Cookies on this website
We use cookies to ensure that we give you the best experience on our website. If you click 'Continue' we'll assume that you are happy to receive all cookies and you won't see this message again. Click 'Find out more' for information on how to change your cookie settings.

Working memory (WM) is characterized by the ability to maintain stable representations over time; however, neural activity associated with WM maintenance can be highly dynamic. We explore whether complex population coding dynamics during WM relate to the intrinsic temporal properties of single neurons in lateral prefrontal cortex (lPFC), the frontal eye fields (FEF), and lateral intraparietal cortex (LIP) of two monkeys (Macaca mulatta). We find that cells with short timescales carry memory information relatively early during memory encoding in lPFC; whereas long-timescale cells play a greater role later during processing, dominating coding in the delay period. We also observe a link between functional connectivity at rest and the intrinsic timescale in FEF and LIP. Our results indicate that individual differences in the temporal processing capacity predict complex neuronal dynamics during WM, ranging from rapid dynamic encoding of stimuli to slower, but stable, maintenance of mnemonic information.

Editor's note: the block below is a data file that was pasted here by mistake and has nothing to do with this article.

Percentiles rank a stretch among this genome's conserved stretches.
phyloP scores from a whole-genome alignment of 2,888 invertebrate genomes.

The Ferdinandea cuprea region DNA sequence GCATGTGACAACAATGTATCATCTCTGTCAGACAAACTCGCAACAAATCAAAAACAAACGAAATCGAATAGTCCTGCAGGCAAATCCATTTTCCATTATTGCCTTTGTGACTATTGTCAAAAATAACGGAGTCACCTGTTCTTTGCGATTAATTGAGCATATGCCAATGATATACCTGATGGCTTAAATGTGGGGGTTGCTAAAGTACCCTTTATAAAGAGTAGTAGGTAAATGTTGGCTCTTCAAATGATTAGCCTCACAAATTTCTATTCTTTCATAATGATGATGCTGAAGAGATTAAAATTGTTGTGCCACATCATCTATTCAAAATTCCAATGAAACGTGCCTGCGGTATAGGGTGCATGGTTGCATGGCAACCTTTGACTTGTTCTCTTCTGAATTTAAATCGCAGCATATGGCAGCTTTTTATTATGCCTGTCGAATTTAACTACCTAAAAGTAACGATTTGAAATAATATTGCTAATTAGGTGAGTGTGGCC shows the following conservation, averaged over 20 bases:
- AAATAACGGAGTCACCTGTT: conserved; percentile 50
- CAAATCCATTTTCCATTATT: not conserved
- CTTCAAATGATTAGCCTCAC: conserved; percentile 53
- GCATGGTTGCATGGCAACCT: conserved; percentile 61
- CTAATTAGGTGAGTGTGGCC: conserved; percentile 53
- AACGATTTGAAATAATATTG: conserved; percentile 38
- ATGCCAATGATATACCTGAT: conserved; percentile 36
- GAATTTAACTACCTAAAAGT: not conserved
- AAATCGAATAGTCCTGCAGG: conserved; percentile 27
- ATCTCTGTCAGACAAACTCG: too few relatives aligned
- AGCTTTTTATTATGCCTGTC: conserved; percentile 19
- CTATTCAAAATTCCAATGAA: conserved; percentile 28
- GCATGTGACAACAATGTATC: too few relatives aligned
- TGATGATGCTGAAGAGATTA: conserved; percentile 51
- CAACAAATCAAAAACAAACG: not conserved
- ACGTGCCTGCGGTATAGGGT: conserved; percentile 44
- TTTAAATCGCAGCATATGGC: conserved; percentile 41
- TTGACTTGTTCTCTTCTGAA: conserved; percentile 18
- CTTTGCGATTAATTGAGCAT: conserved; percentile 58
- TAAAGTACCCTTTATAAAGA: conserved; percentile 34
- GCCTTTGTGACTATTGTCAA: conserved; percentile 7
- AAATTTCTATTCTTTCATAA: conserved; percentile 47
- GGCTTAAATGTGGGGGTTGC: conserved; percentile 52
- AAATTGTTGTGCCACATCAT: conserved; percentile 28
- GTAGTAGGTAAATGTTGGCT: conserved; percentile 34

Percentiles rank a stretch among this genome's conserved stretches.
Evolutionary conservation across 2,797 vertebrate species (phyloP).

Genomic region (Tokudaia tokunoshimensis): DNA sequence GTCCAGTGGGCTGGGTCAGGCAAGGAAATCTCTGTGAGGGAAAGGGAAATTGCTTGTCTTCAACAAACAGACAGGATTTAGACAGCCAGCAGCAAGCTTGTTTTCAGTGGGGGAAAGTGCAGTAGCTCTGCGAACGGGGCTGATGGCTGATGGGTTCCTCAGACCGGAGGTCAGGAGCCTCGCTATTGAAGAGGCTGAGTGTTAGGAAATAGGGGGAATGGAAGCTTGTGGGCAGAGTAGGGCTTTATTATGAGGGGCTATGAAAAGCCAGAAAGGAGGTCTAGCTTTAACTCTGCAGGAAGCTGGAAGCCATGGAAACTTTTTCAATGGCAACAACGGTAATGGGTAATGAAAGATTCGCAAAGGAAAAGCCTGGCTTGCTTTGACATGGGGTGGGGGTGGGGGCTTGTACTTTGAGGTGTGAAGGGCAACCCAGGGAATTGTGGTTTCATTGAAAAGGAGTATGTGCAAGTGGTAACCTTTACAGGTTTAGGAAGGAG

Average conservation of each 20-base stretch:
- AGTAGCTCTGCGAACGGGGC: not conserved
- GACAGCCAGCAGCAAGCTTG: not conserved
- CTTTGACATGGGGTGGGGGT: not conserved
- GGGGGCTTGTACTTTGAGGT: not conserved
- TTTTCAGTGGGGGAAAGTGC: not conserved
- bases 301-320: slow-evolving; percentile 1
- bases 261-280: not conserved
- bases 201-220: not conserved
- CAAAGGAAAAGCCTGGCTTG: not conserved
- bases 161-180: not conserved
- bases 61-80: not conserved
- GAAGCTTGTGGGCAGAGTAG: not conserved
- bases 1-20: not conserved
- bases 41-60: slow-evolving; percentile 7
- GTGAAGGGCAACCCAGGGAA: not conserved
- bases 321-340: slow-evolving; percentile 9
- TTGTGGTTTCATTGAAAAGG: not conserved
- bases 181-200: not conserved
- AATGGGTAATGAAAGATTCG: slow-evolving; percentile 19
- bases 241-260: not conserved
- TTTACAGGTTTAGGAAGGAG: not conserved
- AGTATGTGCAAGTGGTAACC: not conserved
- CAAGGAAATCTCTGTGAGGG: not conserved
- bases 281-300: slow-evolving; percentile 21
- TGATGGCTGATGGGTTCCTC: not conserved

Original publication

DOI

10.1038/s41467-018-05961-4

Type

Journal article

Journal

Nat Commun

Publication Date

29/08/2018

Volume

9